Suella Braverman's claim that "multiculturalism has failed" may have been made "to get attention", according to her predecessor.
The current home secretary has faced a raft of criticism since making the comment earlier this week as part of a wider speech demanding an overhaul of the international asylum system.
But Priti Patel said the UK should be "proud" of the "dynamic communities" in the UK, and making such interventions were "not a substitute for delivery" on government policies.
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Speaking to Sky News' Sunday Morning with Trevor Phillips, the former cabinet minister said: "[Ms Braverman's speech] was very much about making interventions... [but] that is not a substitute for delivery around changes to policy in government.
"Now, I don't know what the intention was around that, whether it be to get attention [or] have the dividing line... as we go into a run up to a the general election.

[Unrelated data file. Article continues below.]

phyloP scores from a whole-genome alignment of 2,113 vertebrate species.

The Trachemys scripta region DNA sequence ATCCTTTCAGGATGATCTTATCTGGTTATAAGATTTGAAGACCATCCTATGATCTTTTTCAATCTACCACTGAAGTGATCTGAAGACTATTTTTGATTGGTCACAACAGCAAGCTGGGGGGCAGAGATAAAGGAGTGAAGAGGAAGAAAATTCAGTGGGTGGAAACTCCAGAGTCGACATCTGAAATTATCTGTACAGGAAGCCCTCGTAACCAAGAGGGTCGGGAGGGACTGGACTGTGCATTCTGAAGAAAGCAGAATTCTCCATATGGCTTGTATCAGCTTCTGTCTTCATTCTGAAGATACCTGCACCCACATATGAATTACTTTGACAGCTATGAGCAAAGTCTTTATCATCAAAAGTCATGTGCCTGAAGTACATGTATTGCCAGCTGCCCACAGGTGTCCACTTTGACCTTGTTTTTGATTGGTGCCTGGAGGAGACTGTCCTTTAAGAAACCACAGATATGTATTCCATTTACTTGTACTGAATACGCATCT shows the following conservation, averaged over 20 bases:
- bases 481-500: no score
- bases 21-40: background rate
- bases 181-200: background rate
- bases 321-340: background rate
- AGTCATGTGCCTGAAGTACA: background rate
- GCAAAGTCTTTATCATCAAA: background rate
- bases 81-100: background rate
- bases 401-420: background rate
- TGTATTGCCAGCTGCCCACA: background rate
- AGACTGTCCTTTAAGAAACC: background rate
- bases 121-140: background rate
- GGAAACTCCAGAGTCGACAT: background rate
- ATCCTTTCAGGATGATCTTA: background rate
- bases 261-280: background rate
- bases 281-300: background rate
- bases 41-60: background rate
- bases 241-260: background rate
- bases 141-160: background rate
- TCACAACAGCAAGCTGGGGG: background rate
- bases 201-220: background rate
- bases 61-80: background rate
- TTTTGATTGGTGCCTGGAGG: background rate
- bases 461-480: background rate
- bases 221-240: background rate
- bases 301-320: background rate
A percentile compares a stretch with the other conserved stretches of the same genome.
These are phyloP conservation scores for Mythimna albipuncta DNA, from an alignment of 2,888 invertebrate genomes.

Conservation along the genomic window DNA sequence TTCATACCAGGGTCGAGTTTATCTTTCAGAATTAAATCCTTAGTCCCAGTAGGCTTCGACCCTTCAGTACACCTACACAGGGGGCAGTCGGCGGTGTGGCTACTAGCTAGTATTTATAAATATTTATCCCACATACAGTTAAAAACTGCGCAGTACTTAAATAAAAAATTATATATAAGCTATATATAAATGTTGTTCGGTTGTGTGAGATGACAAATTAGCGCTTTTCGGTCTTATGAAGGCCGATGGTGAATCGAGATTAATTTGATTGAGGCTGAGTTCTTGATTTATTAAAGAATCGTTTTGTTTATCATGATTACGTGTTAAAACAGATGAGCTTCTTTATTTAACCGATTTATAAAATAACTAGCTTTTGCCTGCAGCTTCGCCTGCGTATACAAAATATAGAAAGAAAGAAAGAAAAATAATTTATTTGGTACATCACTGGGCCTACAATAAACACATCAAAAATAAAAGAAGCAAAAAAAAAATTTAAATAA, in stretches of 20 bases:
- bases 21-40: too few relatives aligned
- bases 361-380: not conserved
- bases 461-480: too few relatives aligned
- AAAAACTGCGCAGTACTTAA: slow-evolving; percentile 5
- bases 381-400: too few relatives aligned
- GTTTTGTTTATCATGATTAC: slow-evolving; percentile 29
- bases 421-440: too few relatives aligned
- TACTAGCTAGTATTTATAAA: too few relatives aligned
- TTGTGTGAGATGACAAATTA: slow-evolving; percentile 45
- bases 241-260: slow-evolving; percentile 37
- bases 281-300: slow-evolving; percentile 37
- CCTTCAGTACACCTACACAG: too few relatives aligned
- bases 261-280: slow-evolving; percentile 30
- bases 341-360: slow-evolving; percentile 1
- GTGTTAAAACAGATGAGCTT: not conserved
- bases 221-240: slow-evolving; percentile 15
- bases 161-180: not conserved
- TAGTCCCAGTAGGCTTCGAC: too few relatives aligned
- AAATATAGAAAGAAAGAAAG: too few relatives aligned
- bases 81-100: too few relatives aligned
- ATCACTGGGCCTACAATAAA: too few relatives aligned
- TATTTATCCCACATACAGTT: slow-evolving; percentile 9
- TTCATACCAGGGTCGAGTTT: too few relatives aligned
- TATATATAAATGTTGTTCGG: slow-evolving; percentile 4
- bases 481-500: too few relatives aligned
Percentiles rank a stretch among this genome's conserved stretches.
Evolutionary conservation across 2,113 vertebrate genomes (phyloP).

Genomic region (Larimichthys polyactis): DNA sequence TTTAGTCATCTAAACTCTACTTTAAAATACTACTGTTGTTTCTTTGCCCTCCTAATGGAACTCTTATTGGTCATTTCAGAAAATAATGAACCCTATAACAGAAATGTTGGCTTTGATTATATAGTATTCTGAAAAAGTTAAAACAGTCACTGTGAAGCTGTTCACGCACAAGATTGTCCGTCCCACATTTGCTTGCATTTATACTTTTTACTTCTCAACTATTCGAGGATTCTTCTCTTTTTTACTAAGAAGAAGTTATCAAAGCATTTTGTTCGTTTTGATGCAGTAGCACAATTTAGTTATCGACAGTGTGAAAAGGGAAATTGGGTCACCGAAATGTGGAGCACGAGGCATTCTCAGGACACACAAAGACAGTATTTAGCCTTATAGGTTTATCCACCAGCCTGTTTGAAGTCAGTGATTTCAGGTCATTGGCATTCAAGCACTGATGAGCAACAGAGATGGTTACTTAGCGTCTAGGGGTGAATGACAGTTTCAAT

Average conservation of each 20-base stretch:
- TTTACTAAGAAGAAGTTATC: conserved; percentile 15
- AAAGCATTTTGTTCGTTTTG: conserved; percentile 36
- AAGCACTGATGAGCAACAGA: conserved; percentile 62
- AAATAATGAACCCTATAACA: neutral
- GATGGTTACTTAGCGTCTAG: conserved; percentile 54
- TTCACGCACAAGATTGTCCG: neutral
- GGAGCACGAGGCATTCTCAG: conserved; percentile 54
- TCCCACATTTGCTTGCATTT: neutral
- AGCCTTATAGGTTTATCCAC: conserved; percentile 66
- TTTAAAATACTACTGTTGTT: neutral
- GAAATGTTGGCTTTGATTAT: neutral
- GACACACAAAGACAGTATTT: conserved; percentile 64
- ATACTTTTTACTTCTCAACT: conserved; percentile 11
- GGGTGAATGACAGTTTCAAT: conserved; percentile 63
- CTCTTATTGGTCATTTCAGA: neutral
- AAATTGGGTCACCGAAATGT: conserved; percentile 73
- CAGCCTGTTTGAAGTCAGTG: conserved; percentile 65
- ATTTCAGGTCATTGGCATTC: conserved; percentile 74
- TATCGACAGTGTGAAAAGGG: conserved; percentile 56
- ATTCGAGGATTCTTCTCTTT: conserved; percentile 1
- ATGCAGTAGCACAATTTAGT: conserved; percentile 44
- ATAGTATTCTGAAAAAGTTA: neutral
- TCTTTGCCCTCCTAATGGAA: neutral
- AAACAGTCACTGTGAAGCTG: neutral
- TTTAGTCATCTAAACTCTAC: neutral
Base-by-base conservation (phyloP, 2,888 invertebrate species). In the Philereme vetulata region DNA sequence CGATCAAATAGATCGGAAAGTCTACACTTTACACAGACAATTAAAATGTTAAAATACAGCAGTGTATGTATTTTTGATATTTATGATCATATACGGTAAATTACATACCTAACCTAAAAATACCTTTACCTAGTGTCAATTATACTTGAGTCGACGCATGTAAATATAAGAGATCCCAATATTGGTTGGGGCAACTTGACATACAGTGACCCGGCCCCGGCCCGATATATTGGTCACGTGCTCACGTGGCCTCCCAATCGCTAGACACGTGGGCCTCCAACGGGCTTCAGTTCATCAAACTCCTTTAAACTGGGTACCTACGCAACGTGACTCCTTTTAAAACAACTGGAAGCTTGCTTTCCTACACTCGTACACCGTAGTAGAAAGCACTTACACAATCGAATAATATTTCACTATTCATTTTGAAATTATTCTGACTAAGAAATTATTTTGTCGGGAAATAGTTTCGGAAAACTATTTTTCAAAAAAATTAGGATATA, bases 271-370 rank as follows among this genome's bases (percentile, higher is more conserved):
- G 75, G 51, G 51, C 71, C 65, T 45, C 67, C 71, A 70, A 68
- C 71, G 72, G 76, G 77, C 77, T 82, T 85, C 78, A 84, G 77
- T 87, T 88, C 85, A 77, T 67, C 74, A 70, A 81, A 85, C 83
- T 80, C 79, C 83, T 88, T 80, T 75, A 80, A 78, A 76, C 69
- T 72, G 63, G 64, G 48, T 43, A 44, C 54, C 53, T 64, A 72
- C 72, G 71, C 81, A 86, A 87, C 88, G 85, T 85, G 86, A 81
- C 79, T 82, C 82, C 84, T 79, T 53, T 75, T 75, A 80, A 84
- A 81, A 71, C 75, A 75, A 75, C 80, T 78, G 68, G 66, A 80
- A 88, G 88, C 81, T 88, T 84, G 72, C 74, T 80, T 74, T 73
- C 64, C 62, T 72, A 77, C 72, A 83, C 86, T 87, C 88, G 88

"I can understand that, I can absolutely understand that, but you and I are sitting here today, we are the actual products of integration, multiculturalism, dynamic communities, people that love our country, want to contribute to our country, along with a hell of a lot of other people that have done exactly the same, and I think that is something we should be proud of in our country."
Asked if the speech was an attempt to distract the public from failures to tackle immigration issues in government, Ms Patel said ministers had been "clear" on their plans.
But, she added: "This side of the general election, if I may politely suggest, it is about delivery and the government will be judged on delivery.
"If you make the pledges, statements and promises, you have to deliver. Pledges are no substitute for action and I think the public are sick of hearing about some of these issues and the failure to deliver, and I think it is right everyone puts a shoulder to the wheel, cracks on and delivers."
Ms Braverman has continued to defend her speech amid the fallout, with the likes of Elton John criticising her over her claims "simply being gay, or a woman, and fearful of discrimination in your country of origin" was not "sufficient to qualify for protection".
In an interview with the Mail On Sunday, she accused her critics of being "out-of-touch pampered elites" who were "virtue-signalling".
But Labour's shadow health secretary, Wes Streeting, told reporters the home secretary was "more interested in going after Elton John than going after criminals".